Six steps to mitigage cyberfraud risk

Act decisively when threats arise.

Coastal Federal Credit Union’s quick response to the Target data breach was 10 years in the making.

Ever since the BJ’s Wholesale payment card breach in 2004, the $2.2 billion asset credit union in Raleigh, N.C., has focused on procedures and defenses to mitigate cyberfraud losses.

“It’s been a learning process, an iterative process, and some cobbling together,” says Carlton Howard, vice president of risk management. “But a lot of it is good, old-fashioned paying attention and taking action.”

To mitigate risk following a breach, credit unions should take these six steps, according to Ann Davidson, a senior risk management consultant at CUNA Mutual Group:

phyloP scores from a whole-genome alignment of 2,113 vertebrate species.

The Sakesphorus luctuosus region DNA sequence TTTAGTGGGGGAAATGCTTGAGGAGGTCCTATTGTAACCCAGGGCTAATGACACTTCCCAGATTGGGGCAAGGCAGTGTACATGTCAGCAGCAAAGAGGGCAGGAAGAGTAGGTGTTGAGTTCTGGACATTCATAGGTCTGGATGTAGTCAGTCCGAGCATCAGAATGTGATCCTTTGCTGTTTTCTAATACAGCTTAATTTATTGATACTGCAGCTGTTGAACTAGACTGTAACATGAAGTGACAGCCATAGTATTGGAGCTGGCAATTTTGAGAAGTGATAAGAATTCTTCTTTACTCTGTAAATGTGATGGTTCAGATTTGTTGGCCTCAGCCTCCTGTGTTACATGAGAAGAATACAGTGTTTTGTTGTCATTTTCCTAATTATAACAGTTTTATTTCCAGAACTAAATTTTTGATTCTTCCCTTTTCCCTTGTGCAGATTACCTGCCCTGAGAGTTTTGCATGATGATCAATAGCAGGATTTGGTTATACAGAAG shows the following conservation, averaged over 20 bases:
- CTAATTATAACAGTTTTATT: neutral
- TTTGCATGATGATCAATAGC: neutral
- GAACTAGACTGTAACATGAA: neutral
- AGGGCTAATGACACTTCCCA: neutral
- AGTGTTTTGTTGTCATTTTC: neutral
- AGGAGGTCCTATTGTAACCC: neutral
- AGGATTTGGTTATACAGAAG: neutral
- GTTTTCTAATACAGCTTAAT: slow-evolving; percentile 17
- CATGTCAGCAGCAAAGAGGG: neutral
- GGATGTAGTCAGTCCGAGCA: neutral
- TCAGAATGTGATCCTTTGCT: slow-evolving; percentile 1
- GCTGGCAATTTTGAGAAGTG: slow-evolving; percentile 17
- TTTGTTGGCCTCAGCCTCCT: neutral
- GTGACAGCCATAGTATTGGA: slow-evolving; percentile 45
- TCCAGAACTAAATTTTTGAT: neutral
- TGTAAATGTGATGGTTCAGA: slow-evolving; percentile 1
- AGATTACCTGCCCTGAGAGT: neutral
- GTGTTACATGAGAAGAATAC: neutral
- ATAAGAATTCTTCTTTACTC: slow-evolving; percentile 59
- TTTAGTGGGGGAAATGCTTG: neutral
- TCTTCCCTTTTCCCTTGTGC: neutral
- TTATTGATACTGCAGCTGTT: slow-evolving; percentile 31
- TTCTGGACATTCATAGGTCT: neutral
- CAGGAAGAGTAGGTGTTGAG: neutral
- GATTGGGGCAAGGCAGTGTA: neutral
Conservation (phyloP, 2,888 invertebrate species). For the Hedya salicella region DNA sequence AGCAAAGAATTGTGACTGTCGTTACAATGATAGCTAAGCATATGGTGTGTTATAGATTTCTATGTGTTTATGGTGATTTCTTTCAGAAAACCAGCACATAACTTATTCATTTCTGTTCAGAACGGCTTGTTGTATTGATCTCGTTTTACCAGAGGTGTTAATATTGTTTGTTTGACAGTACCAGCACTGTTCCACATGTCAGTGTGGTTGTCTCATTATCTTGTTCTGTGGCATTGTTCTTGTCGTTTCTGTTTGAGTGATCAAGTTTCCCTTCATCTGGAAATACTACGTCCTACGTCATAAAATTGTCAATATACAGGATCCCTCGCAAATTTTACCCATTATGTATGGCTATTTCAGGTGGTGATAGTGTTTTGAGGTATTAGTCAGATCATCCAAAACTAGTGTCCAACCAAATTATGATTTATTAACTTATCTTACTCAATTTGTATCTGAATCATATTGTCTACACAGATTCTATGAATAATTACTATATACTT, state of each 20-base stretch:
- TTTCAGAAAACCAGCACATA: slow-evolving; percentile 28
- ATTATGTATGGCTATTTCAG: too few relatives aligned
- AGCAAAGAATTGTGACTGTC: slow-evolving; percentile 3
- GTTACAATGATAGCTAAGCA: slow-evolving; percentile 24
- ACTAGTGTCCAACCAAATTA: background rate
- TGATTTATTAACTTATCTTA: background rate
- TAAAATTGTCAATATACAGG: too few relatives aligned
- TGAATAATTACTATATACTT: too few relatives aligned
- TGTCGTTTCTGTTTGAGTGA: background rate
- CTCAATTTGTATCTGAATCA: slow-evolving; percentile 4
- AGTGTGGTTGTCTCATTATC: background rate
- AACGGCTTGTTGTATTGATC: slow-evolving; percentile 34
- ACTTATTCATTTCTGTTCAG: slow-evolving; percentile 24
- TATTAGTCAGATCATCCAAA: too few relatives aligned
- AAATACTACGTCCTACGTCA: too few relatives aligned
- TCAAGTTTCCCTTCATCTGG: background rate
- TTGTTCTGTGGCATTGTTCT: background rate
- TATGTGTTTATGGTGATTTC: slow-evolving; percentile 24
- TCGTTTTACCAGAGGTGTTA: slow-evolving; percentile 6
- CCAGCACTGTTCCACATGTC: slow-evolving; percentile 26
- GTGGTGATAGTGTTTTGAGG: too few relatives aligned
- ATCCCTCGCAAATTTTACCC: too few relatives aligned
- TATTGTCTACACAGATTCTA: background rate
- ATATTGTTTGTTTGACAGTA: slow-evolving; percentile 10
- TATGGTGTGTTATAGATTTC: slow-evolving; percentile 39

1. Educate members not to respond to mysterious calls or emails or text messages asking for personal or financial information, and encourage them to frequently review account activity and create transaction alerts.

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